Last week’s overwhelming vote by the House of Representatives in favor of a resolution condemning the genocide of Armenians by the Ottoman Empire from 1915 to 1923 represented a breakthrough. Hard as it may be to believe, the vote was the first time a chamber of Congress officially designated the mass murder of 1.5 million Armenians as an act of genocide.
For decades, legislators have ducked the issue because telling the truth about what happened deeply offends Turkey.
The Turkish republic that emerged from the ruins of the Ottoman Empire has always regarded the discussion about what happened to the Armenians as an insult. Ankara has always rejected any admission of responsibility or apology.
For decades, Turkey has spent vast amounts on lobbying and spreading disinformation about the history of the Armenian genocide — all aimed at forcing those who interact with the Turks to choose between affirming a historical truth and good relations with a member of the NATO alliance.
That formula worked for them for quite a long time. But the steady drift toward authoritarianism by the government of Recep Tayyip Erdogan and its vicious hatred of Israel have lost it friends in the US.
The Turks’ recent attack on the Kurdish people in northeastern Syria after getting a green light from the Trump administration has reduced the number of their friends in Washington to only a handful. So it was little surprise that the Armenian motion passed overwhelmingly with bipartisan support by a 405-11, with three members voting present.
Most of the attention about that vote was centered on one of those who abstained: Rep. Ilhan Omar (D-Minn.). Since Omar has spent a disproportionate amount of her time since being elected last year lecturing the world about human rights, her unwillingness to extend the same sympathy that she devotes to the Palestinians to Armenian victims didn’t escape notice.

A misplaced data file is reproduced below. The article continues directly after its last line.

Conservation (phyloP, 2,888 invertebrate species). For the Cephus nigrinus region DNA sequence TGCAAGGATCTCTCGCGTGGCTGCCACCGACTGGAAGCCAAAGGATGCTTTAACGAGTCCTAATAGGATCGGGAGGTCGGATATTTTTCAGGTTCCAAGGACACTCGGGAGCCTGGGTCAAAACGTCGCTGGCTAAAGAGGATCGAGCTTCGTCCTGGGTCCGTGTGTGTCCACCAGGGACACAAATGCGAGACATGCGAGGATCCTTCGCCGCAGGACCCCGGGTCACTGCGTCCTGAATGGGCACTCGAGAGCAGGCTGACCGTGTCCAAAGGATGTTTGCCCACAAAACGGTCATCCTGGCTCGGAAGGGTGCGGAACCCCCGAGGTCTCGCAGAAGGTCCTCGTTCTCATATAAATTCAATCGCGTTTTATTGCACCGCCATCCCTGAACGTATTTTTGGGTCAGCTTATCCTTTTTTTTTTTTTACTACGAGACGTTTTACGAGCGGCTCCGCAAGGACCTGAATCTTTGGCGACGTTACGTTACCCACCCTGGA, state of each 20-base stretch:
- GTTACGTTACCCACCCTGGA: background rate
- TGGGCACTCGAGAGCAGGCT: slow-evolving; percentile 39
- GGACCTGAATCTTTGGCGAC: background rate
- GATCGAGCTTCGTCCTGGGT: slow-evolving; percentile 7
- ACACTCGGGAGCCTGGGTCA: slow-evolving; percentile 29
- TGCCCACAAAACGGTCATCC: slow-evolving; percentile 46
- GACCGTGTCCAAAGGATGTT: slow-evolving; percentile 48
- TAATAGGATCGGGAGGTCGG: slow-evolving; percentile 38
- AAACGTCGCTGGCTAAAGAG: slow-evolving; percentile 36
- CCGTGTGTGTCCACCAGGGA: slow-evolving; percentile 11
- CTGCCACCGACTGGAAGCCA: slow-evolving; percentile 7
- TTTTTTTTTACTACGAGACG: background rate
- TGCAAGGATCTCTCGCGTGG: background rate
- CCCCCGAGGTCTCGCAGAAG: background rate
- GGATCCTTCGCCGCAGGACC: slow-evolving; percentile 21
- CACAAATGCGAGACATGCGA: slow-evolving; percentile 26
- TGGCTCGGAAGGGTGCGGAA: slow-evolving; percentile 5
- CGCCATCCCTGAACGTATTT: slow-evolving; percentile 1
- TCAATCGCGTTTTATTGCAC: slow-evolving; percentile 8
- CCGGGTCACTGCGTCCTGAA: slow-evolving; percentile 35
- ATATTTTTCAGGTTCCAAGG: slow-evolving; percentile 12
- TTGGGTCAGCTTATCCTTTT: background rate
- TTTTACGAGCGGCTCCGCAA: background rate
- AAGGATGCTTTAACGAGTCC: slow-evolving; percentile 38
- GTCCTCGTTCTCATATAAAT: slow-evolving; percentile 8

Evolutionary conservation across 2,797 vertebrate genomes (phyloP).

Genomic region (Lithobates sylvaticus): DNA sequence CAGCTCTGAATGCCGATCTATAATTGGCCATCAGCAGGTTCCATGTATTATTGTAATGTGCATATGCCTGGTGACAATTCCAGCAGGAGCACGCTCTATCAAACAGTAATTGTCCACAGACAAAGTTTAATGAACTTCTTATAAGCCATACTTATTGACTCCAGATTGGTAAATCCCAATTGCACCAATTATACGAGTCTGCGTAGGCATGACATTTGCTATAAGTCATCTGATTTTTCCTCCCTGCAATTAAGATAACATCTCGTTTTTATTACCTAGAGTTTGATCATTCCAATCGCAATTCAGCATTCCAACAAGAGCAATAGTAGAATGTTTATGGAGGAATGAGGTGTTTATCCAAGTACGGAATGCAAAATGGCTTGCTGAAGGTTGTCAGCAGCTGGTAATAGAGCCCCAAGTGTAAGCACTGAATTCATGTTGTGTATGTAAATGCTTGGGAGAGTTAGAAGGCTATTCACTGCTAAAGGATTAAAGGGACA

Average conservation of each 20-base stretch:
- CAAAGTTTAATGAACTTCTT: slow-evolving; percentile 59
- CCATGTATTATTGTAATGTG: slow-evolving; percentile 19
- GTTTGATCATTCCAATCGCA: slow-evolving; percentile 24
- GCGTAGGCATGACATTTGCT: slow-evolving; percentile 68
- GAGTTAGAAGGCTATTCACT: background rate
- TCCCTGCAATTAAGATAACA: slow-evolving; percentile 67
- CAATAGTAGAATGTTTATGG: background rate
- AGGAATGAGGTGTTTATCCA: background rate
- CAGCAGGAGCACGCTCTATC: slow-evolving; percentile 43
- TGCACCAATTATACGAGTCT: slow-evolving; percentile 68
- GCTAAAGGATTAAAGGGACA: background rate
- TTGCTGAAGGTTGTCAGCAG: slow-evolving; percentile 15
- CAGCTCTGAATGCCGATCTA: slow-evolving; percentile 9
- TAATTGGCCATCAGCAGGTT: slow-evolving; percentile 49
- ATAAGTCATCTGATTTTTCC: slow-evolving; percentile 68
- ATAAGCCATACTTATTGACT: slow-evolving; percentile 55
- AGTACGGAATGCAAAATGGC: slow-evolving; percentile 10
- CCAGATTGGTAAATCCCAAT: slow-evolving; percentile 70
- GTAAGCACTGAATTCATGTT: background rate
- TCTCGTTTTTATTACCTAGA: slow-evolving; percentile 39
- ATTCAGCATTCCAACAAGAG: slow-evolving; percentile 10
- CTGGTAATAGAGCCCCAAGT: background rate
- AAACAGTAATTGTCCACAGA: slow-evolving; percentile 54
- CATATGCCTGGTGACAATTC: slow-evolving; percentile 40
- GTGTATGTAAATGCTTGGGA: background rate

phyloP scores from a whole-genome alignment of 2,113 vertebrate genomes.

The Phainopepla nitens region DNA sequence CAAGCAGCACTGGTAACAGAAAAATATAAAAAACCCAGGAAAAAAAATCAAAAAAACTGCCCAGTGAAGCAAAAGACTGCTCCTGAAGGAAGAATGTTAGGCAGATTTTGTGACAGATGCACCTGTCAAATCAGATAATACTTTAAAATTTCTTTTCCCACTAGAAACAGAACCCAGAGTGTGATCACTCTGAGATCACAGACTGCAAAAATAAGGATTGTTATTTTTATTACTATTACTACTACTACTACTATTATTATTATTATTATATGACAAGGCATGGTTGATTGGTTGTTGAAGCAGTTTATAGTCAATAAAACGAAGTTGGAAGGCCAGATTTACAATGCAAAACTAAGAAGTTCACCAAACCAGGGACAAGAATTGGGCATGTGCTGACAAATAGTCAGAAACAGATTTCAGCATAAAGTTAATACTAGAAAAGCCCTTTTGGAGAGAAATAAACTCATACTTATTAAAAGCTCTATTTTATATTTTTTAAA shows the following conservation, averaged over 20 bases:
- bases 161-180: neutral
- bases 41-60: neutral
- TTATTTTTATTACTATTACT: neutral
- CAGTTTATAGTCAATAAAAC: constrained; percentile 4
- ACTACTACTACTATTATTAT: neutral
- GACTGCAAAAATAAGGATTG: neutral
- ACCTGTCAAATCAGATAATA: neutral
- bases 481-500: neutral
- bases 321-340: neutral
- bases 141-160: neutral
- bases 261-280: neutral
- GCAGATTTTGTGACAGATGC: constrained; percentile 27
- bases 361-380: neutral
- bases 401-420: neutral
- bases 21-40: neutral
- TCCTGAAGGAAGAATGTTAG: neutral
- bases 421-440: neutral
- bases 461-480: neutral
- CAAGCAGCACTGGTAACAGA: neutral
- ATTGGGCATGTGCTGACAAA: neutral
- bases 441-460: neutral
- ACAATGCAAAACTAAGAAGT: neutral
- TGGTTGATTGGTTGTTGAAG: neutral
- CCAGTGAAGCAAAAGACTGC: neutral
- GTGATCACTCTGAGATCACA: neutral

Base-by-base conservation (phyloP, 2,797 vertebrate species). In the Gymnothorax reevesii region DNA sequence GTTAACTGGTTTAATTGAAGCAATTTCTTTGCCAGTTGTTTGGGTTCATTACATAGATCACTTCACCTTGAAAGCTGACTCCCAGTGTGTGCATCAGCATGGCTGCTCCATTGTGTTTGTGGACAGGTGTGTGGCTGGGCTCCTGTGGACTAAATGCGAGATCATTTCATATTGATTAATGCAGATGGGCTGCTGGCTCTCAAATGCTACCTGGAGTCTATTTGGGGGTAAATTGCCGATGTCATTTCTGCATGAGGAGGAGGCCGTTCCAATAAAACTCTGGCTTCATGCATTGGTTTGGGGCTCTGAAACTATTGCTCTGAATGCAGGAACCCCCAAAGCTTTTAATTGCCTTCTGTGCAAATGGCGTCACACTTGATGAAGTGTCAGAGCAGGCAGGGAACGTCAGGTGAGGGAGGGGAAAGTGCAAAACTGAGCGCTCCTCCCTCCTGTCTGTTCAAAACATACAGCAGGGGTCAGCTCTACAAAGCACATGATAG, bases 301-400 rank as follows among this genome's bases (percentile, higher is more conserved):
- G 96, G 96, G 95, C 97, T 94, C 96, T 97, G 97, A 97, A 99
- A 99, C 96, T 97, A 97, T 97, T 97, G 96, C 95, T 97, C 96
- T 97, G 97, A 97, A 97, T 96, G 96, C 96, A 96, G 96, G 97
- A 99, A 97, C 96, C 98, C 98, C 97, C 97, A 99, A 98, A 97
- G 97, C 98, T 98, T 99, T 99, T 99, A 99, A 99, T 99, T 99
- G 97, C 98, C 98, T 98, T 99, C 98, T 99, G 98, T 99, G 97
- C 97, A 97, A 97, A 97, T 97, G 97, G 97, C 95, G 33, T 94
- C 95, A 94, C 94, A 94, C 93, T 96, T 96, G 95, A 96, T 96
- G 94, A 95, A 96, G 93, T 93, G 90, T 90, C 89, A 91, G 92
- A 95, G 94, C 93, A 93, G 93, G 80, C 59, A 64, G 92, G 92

While we are all used to hypocrisy in politicians, this is Olympic-level mendacity of the sort that ought to shame her into silence. She made it worse by echoing Turkish propaganda, issuing a statement that spoke of wanting an “academic consensus outside the push and pull of geopolitics,” as if there were any doubt about what has been documented to have happened.
Even worse, she seemed to think it wrong to single out the Turks for genocide.
Her squeamishness about condemning Turkey without mentioning every other crime against humanity in the last several hundred years also brought to mind her single-minded support for the BDS movement, which attacks Israel for boycott and destruction.
She believes that the one Jewish state on the planet must be punished, though remains notably silent about the human-rights violations on a massive scale that take place on a regular basis in Islamic countries such as Iran.
The fact that she had a friendly meeting with Erdogan also makes it clear that her talk about disdaining “geopolitics” is hogwash.
But while Omar has taken a deserved shellacking from supporters of Israel and even a scolding from left-wing outlets like The Nation, she’s not the only one who has had a blind spot when it comes to Turkey.